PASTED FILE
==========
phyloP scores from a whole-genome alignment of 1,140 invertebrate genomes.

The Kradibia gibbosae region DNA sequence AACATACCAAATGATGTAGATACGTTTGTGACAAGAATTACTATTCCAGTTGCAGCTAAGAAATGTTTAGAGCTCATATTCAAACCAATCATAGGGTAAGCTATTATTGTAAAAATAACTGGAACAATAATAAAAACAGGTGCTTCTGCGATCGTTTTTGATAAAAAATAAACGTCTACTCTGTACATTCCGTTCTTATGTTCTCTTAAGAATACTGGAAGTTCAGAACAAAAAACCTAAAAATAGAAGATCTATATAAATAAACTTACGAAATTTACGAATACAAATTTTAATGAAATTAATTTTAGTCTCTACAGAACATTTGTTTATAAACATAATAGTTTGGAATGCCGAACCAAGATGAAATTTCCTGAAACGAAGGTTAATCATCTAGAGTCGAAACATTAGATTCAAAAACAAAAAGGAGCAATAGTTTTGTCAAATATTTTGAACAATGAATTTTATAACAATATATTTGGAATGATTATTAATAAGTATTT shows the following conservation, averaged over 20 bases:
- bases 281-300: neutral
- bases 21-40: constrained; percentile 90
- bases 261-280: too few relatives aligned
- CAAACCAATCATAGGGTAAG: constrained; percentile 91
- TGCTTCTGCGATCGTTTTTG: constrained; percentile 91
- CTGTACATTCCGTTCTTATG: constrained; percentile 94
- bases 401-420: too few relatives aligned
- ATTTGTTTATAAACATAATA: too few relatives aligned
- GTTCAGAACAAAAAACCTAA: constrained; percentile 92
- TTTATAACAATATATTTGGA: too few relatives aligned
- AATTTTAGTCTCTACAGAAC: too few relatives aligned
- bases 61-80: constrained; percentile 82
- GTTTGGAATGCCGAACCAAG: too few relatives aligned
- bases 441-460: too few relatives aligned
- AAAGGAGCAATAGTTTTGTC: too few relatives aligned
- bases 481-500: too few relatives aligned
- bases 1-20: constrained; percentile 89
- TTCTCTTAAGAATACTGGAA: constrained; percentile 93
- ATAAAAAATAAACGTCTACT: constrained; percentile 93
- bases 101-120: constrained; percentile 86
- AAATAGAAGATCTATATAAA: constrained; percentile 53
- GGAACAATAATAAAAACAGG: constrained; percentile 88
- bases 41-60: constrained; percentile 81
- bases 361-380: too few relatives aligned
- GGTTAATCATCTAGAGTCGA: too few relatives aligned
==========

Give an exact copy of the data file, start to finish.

phyloP scores from a whole-genome alignment of 1,140 invertebrate genomes.

The Kradibia gibbosae region DNA sequence AACATACCAAATGATGTAGATACGTTTGTGACAAGAATTACTATTCCAGTTGCAGCTAAGAAATGTTTAGAGCTCATATTCAAACCAATCATAGGGTAAGCTATTATTGTAAAAATAACTGGAACAATAATAAAAACAGGTGCTTCTGCGATCGTTTTTGATAAAAAATAAACGTCTACTCTGTACATTCCGTTCTTATGTTCTCTTAAGAATACTGGAAGTTCAGAACAAAAAACCTAAAAATAGAAGATCTATATAAATAAACTTACGAAATTTACGAATACAAATTTTAATGAAATTAATTTTAGTCTCTACAGAACATTTGTTTATAAACATAATAGTTTGGAATGCCGAACCAAGATGAAATTTCCTGAAACGAAGGTTAATCATCTAGAGTCGAAACATTAGATTCAAAAACAAAAAGGAGCAATAGTTTTGTCAAATATTTTGAACAATGAATTTTATAACAATATATTTGGAATGATTATTAATAAGTATTT shows the following conservation, averaged over 20 bases:
- bases 281-300: neutral
- bases 21-40: constrained; percentile 90
- bases 261-280: too few relatives aligned
- CAAACCAATCATAGGGTAAG: constrained; percentile 91
- TGCTTCTGCGATCGTTTTTG: constrained; percentile 91
- CTGTACATTCCGTTCTTATG: constrained; percentile 94
- bases 401-420: too few relatives aligned
- ATTTGTTTATAAACATAATA: too few relatives aligned
- GTTCAGAACAAAAAACCTAA: constrained; percentile 92
- TTTATAACAATATATTTGGA: too few relatives aligned
- AATTTTAGTCTCTACAGAAC: too few relatives aligned
- bases 61-80: constrained; percentile 82
- GTTTGGAATGCCGAACCAAG: too few relatives aligned
- bases 441-460: too few relatives aligned
- AAAGGAGCAATAGTTTTGTC: too few relatives aligned
- bases 481-500: too few relatives aligned
- bases 1-20: constrained; percentile 89
- TTCTCTTAAGAATACTGGAA: constrained; percentile 93
- ATAAAAAATAAACGTCTACT: constrained; percentile 93
- bases 101-120: constrained; percentile 86
- AAATAGAAGATCTATATAAA: constrained; percentile 53
- GGAACAATAATAAAAACAGG: constrained; percentile 88
- bases 41-60: constrained; percentile 81
- bases 361-380: too few relatives aligned
- GGTTAATCATCTAGAGTCGA: too few relatives aligned